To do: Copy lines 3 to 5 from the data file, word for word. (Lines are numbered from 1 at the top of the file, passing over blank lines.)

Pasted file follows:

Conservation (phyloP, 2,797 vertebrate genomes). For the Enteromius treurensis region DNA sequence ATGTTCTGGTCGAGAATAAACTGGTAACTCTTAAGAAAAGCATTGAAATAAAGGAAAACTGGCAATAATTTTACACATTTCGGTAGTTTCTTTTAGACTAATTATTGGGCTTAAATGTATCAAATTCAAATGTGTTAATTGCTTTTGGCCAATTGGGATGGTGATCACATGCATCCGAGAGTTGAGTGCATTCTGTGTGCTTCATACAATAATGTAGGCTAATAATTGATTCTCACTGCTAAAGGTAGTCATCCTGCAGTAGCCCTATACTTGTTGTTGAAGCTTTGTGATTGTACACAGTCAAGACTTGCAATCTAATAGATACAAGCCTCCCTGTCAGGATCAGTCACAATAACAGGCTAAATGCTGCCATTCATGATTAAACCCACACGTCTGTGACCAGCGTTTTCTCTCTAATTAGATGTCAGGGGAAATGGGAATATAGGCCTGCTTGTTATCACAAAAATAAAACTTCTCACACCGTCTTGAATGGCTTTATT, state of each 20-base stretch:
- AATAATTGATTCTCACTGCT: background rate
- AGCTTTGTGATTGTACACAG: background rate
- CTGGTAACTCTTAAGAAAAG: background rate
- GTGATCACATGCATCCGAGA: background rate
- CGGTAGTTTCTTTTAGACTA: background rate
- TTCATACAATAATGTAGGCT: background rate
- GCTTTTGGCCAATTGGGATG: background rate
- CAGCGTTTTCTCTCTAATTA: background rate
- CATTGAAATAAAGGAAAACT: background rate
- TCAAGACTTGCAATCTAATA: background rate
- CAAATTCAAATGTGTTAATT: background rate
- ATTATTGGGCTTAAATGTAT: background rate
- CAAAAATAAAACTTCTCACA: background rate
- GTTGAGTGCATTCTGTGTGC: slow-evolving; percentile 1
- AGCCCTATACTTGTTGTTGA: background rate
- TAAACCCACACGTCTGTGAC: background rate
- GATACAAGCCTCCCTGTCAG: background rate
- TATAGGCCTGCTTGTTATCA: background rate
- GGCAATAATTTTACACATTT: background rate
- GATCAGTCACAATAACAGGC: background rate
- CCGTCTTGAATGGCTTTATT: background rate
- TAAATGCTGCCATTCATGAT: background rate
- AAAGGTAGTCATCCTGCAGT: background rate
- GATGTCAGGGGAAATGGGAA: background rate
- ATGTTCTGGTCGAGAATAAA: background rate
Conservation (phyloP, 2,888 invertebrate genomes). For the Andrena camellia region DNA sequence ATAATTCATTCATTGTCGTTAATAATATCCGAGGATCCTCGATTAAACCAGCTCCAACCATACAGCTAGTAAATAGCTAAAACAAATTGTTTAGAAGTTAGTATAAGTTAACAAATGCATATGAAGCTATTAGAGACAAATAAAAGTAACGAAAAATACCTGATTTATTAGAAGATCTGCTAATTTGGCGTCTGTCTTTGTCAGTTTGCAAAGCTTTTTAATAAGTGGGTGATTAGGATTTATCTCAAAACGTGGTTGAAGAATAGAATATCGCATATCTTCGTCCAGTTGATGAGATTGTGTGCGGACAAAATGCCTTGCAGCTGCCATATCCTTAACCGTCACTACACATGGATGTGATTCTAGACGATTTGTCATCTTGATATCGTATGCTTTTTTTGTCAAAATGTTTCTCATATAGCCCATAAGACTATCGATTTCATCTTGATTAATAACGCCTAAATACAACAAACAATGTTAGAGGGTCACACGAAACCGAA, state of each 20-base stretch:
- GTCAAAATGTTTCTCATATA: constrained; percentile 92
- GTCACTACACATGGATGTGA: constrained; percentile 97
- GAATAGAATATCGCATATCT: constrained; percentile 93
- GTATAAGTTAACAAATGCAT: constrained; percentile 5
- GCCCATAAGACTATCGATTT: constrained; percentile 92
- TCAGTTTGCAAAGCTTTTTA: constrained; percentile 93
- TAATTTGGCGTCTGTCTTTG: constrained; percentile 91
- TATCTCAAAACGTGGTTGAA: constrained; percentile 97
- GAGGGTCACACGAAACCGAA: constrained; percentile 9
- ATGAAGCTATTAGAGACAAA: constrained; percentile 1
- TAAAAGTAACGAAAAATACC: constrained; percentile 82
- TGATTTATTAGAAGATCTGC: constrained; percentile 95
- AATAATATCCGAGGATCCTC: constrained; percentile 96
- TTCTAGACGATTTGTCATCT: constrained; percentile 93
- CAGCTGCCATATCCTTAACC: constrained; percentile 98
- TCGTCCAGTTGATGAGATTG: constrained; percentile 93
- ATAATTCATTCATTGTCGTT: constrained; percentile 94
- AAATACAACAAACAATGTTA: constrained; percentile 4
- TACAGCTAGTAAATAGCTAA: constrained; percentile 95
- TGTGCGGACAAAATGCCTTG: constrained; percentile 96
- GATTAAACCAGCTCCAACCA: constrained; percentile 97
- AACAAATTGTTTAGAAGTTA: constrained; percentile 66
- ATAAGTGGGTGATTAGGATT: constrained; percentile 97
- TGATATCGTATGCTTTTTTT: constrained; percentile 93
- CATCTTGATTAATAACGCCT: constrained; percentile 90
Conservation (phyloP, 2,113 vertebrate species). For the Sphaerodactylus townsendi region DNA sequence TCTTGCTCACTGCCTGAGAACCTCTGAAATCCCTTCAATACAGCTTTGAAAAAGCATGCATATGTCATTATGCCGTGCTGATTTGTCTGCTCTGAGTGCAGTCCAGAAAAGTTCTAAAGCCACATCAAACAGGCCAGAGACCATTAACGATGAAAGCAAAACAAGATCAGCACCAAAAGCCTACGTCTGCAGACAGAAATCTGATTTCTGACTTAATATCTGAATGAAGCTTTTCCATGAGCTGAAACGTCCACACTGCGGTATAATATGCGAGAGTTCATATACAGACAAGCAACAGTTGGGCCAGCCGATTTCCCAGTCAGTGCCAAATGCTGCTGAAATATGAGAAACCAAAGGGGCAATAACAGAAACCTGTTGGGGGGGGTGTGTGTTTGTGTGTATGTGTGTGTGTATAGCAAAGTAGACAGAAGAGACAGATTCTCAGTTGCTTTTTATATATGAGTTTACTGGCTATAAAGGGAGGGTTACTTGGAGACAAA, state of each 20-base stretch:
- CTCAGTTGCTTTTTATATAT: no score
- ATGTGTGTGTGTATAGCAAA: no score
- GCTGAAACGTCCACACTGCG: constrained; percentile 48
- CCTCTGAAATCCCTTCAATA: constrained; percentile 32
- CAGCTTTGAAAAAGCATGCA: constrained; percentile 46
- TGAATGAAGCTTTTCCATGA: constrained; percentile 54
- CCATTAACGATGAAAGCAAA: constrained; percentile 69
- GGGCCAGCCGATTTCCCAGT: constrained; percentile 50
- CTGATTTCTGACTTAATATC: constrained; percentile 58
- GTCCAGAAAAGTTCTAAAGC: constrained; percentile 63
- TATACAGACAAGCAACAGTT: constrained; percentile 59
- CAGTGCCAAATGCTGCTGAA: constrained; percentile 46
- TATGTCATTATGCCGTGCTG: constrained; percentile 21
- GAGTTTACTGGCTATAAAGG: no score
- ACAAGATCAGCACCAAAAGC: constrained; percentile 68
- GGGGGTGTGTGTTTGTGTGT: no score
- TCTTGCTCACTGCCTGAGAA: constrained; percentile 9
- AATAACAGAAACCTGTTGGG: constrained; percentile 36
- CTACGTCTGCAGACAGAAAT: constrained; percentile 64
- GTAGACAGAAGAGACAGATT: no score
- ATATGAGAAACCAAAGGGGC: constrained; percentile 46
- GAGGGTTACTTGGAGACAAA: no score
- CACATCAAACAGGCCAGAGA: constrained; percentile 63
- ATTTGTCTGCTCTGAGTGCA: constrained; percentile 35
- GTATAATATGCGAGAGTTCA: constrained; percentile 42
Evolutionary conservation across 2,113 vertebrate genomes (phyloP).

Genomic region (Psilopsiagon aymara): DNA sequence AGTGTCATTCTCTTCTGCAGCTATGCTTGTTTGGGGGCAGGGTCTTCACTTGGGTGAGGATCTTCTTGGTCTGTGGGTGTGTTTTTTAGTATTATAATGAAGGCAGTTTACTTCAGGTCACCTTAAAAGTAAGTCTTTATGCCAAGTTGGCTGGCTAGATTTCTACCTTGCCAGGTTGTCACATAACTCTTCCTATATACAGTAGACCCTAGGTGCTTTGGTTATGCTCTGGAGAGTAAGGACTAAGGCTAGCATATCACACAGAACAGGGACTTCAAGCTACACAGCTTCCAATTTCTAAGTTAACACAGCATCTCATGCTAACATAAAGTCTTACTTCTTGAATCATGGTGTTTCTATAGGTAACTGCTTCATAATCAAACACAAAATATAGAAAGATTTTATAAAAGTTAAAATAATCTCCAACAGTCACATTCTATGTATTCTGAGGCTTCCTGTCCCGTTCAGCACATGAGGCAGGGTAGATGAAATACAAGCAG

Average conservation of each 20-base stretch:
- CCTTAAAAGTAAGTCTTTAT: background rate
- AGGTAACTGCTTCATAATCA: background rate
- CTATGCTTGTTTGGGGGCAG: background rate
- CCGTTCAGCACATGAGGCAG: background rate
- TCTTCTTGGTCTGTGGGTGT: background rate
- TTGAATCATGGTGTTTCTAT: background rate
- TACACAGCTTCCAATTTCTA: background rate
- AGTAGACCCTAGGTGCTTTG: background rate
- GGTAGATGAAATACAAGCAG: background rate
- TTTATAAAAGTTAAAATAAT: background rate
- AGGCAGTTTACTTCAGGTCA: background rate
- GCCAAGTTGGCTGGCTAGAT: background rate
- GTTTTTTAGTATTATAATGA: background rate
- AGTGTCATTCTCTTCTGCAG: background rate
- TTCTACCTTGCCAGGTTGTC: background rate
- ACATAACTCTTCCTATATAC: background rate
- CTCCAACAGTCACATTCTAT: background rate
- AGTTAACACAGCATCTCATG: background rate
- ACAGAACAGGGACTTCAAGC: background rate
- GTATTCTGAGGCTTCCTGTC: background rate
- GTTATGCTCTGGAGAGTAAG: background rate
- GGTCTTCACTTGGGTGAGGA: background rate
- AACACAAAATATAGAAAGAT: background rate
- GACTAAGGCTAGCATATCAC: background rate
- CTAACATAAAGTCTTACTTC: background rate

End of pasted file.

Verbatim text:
- AGCTTTGTGATTGTACACAG: background rate
- CTGGTAACTCTTAAGAAAAG: background rate
- GTGATCACATGCATCCGAGA: background rate